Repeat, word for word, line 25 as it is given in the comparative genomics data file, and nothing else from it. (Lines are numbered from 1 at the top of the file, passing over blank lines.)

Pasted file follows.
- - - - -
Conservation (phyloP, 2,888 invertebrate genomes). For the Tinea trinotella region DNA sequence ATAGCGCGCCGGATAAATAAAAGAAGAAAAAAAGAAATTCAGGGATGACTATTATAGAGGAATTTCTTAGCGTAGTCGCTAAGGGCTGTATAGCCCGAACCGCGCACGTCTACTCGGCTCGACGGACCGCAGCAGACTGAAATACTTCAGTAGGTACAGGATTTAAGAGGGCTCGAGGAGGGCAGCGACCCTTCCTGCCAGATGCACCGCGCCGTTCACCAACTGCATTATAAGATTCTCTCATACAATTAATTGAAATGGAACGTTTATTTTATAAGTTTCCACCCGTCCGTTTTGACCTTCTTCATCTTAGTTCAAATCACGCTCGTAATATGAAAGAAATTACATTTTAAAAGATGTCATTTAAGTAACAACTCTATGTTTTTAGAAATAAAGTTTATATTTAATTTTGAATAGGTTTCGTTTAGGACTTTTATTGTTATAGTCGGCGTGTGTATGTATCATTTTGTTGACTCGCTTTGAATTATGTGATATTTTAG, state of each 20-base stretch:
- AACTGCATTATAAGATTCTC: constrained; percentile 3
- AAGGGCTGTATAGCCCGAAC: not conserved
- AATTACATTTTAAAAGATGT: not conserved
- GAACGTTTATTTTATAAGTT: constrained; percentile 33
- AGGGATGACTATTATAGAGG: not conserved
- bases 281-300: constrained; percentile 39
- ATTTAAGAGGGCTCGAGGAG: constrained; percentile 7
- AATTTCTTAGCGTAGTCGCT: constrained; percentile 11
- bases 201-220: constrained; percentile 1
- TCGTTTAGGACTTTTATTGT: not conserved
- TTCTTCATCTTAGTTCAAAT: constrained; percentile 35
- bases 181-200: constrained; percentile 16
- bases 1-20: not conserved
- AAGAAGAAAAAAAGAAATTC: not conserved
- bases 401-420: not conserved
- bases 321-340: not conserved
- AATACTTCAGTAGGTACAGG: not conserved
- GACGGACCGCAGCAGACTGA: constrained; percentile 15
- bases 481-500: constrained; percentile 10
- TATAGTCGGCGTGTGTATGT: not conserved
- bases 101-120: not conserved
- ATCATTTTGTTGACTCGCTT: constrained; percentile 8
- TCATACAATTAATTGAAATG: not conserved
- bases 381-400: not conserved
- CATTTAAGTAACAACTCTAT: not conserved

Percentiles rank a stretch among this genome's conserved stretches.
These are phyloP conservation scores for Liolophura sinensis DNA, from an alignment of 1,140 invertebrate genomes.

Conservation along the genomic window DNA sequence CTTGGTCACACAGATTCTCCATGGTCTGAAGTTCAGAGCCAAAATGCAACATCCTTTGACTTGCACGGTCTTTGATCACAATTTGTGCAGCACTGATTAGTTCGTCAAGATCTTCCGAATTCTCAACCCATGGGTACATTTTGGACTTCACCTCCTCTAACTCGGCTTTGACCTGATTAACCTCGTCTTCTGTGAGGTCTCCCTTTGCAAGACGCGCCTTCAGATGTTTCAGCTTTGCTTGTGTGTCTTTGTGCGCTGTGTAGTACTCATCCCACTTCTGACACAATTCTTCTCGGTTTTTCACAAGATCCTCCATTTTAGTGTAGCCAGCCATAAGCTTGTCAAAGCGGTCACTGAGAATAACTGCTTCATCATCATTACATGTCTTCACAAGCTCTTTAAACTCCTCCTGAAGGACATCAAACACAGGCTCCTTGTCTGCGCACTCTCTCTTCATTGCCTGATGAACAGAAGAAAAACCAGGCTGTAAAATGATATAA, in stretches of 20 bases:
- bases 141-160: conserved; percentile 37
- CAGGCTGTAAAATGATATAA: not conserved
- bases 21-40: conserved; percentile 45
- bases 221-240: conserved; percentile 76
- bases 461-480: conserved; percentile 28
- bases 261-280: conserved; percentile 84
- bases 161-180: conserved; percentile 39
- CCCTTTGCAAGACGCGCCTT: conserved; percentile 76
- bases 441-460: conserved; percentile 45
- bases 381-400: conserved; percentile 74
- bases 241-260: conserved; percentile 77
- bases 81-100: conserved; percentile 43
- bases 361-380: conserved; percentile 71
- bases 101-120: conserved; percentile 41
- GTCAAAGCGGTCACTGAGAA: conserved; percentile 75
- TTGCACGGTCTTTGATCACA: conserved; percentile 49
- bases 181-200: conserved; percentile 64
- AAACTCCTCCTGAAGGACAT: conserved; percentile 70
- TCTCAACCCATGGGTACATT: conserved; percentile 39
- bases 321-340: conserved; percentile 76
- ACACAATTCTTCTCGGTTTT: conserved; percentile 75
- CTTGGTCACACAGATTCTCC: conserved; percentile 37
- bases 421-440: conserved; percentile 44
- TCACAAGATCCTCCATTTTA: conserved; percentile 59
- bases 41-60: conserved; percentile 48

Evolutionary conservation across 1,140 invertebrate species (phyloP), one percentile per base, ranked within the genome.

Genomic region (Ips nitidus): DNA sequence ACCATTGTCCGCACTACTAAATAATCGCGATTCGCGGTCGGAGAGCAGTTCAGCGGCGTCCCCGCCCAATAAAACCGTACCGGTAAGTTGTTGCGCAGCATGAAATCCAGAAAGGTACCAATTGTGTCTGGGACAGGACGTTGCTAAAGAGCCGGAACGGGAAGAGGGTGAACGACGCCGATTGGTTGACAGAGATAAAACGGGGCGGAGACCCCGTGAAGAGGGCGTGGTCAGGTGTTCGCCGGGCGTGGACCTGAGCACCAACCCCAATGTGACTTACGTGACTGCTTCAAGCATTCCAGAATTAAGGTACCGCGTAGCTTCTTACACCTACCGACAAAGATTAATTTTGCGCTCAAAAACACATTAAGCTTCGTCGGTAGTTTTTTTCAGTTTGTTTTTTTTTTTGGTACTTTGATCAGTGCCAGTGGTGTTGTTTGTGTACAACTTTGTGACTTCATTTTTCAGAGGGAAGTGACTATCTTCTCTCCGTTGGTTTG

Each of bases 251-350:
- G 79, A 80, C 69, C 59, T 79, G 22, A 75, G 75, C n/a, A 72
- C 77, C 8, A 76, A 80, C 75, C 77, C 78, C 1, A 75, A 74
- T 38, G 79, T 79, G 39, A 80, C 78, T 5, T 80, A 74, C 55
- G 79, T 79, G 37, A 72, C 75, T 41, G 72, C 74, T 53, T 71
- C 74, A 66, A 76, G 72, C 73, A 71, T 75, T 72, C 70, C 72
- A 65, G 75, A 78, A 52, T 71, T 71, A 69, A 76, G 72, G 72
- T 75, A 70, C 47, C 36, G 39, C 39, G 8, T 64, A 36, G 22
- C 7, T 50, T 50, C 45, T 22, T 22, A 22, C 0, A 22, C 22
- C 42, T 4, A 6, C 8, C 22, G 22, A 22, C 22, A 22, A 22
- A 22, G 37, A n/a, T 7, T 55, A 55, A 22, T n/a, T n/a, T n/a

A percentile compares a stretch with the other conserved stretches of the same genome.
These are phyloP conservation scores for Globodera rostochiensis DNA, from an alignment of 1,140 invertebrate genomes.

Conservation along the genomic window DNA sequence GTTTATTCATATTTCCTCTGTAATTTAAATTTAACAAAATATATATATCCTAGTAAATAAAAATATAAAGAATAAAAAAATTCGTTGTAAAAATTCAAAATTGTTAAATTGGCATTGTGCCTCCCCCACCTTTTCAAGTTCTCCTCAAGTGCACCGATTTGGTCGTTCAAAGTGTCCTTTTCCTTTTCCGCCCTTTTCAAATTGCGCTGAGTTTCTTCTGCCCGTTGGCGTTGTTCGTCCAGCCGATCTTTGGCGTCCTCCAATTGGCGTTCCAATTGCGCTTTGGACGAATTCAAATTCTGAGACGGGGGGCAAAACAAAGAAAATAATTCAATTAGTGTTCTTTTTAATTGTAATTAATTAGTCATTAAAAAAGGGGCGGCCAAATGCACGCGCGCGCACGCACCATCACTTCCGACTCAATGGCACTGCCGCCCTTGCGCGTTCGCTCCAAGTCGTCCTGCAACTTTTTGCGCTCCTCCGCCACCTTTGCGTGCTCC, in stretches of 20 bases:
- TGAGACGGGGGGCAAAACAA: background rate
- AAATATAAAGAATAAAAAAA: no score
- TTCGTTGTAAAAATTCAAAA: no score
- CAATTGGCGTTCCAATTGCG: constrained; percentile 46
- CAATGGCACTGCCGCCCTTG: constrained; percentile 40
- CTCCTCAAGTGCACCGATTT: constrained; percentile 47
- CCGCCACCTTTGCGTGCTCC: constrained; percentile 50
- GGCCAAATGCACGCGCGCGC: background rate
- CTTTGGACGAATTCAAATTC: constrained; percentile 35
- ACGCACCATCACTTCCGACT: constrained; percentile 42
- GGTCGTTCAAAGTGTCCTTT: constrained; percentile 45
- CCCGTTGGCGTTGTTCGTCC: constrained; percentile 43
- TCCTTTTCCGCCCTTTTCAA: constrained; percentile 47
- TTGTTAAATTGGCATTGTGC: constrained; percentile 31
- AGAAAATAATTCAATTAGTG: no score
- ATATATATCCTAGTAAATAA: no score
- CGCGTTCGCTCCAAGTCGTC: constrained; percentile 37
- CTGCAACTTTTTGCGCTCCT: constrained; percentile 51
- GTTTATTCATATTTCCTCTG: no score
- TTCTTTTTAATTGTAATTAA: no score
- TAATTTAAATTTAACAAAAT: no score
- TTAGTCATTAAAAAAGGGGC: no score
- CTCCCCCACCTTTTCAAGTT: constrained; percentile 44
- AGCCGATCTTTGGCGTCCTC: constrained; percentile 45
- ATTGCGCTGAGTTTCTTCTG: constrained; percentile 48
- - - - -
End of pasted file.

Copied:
- bases 381-400: not conserved